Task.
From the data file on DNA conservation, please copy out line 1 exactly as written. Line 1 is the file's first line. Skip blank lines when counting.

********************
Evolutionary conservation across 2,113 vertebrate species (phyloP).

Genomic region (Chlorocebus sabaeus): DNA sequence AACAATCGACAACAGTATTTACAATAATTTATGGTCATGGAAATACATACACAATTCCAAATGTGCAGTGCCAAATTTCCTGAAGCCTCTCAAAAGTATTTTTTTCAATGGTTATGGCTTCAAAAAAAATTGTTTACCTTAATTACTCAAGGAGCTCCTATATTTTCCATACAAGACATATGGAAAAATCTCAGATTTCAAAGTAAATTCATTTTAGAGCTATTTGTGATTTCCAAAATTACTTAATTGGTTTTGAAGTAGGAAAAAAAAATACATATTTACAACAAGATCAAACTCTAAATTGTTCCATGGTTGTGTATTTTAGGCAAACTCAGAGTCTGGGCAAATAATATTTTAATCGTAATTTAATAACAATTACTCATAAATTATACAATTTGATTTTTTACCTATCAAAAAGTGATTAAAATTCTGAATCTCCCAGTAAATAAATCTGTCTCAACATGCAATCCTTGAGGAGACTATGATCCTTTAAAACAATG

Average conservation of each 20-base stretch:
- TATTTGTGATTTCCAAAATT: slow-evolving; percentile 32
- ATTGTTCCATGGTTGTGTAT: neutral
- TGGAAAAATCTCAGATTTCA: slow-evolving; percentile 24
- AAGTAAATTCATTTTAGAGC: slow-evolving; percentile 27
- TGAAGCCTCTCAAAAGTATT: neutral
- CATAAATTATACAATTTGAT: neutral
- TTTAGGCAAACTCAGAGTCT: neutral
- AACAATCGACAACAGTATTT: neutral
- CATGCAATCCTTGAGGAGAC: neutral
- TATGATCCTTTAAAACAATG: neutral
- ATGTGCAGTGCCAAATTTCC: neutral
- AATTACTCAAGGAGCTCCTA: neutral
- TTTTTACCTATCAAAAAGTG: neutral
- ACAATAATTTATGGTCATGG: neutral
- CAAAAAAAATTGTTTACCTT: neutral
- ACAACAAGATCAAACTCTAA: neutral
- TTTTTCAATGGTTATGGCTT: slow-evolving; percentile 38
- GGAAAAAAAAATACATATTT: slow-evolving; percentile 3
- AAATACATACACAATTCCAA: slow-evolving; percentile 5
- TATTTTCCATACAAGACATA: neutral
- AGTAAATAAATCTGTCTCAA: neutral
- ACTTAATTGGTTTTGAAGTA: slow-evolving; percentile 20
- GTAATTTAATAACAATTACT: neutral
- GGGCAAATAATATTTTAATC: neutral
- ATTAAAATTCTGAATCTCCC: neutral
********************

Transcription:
Evolutionary conservation across 2,113 vertebrate species (phyloP).